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TEXT OF INTERVIEW
Tess Vigeland: Tis the season to be figuring out your open enrollment. That would be why you’re thinking things like, “I’ve never fallen down the stairs and broken my leg, but it could happen.” We’re all supposed to be re-evaluating our health insurance and other benefits.
Paul Fronstin is with the Employee Benefit Research Institute and he’s here to remind us that it is important to pay attention in those long HR sessions!
Welcome to the program.
Paul Fronstin: Thank you.
Vigeland: We’ve been getting questions from people on how the health care legislation moving through Congress affects open enrollment. The short answer I suppose is, it doesn’t, right?
Fronstin: Well that’s right. The health form moving through Congress, 1. hasn’t been passed yet and it likely won’t pass the full Congress until next year. But even if it had passed full Congress, the provisions in the bill don’t take effect, for the most part, until 2013.
Vigeland: So don’t be putting off anything or making any decisions based on the fact that we may have health care reform.
Fronstin: It’s too early to make any kind of decision based upon what health reform might look like.
Vigeland: All right. But there is a lot of talk about health care policy these days, so I would think it would make sense that folks are paying more attention to how much their health care costs and what they spend. What are we likely to see as we look at next year’s employer health plans?
Fronstin: What we’re likely to see is a continuation of the trends we’ve been seeing for the past few years. That doesn’t mean that each person that’s listening to this program has experienced this, but it may in fact mean that the trends we’re seeing will be catching up to people that haven’t experienced them, such as higher deductibles, higher co-payments, the return of co-insurance for some people. Employers are generally asking workers to contribute more towards the cost of health care services when you need them.
Vigeland: When we look at those costs going up, if it used to be 50-50, is it now 52-48 when you’re looking at cost sharing?
Fronstin: We actually know from national data as of about two or three years ago, we were at a record low, in terms of the percentage that people pay out of their own pocket for health care services, as a percentage of the total health care bill in the U.S.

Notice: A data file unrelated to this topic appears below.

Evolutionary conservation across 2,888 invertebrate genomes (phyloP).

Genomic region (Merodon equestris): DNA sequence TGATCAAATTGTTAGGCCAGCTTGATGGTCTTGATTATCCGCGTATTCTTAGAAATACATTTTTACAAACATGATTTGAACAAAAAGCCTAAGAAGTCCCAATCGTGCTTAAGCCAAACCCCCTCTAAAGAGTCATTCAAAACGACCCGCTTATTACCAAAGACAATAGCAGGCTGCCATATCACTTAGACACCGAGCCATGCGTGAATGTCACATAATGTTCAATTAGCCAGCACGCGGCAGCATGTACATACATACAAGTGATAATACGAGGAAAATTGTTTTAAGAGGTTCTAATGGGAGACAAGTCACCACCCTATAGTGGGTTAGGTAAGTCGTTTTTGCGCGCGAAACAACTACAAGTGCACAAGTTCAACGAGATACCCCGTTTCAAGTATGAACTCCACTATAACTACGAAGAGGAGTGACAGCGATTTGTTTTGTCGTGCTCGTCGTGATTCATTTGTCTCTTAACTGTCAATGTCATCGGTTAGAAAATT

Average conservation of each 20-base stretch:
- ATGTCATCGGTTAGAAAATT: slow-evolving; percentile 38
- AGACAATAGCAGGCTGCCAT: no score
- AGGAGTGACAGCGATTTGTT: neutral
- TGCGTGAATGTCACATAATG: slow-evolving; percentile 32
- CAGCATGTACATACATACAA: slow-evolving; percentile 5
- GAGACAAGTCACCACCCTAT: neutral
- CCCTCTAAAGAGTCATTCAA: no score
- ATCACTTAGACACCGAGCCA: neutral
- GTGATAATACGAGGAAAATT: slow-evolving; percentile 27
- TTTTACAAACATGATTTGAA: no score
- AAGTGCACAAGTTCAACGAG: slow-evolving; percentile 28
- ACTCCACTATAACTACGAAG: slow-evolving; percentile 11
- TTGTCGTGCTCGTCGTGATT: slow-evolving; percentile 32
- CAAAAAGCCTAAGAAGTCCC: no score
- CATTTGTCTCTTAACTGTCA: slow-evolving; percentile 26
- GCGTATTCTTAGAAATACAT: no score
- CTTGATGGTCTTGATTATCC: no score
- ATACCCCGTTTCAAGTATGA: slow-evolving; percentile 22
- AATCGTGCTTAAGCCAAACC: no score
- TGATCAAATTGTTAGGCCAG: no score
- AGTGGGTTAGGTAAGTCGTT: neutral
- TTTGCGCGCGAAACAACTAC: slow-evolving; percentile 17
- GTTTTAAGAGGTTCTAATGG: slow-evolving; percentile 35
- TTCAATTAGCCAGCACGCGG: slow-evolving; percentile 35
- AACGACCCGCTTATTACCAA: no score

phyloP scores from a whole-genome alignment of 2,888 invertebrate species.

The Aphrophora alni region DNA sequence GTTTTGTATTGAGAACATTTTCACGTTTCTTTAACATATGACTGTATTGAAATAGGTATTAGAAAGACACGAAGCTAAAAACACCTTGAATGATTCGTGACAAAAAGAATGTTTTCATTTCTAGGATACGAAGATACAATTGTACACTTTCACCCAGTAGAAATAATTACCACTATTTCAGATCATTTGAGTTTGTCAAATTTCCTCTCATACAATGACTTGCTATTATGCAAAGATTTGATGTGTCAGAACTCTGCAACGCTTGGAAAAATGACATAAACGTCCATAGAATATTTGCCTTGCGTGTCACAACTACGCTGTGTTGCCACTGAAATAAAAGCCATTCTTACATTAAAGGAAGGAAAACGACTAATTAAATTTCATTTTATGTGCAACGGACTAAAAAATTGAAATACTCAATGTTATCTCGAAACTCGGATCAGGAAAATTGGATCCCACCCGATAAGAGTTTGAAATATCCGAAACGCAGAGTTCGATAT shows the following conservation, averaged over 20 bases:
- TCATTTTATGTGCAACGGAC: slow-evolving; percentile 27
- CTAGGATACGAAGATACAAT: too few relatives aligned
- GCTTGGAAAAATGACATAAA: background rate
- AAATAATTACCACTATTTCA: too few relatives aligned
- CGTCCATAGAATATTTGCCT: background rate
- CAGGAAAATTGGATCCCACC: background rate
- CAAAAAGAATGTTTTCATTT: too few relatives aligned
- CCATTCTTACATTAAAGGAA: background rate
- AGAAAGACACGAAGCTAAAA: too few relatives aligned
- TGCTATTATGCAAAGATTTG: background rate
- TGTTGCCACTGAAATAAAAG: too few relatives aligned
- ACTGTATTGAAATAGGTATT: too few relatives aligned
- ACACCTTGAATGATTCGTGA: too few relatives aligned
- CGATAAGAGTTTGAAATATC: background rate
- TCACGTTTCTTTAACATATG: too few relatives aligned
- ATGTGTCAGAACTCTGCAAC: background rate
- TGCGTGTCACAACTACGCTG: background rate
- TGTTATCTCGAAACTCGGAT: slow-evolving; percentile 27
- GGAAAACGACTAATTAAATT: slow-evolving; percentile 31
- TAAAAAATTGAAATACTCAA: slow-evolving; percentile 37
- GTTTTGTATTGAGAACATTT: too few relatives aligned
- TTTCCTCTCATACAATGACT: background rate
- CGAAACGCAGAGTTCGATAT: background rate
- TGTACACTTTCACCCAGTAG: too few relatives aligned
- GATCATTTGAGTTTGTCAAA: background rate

Vigeland: I think a lot of folks would find that very surprising.
Fronstin: That’s right. And they’re surprised by that, because they look at what they’re paying, but they don’t take into account what their insurer might be paying on their behalf for the services that they get. So what’s happening is the pie, if you will, is getting bigger and bigger and the slice that people pay out of their own pocket is actually at a historical low.
Vigeland: So is most of that cost then being picked up by the insurance company or the employer?
Fronstin: That’s a great question and insurance companies, and employers and economists all answer it differently. Insurance companies would say they’re paying it. Economists would say that workers are paying it by not getting wage increases that they otherwise would get. And employers would say they’re paying it.
Vigeland: Now the standard advice is to go to the open enrollment fair, listen to the presentations on the benefits to get yourself educated about them, but what if — and this has happened to me — you leave those sessions even more confused than when you went in?
Fronstin: Well at that point, if you don’t quite understand the information that was presented, you’re likely to walk away with a package of materials or a link to a Web site with this information. Take some time to get to know it. It may mean that the plan you’re on is the best plan for you. But you need to do some homework. You’re not going to get all the answers in that one open enrollment meeting
Vigeland: Now you know, supposedly we’re coming out this recession, but the job market is still very tight. How do you think the economy might be affecting the choices that people are making about their benefits? Do we tend to want more insurance or are we tempted to cut costs, because we’re in a bad economic time?
Fronstin: Well the answer is yes. You see all of the above. You see people going to less expensive insurance in order to save a few dollars. And you also see people using more health care, because of a fear that they may lose their job in this economy and as a result, lose their insurance. So they want to get their health care spending in now, when they have good health insurance coverage.
Vigeland: Paul Fronstin is a senior research associate with the Employee Benefit Research Institute. Thanks so much for your help today.
Fronstin: My pleasure.
Vigeland: For more tips on open enrollment, visit our Web site. It’s Marketplace.org.
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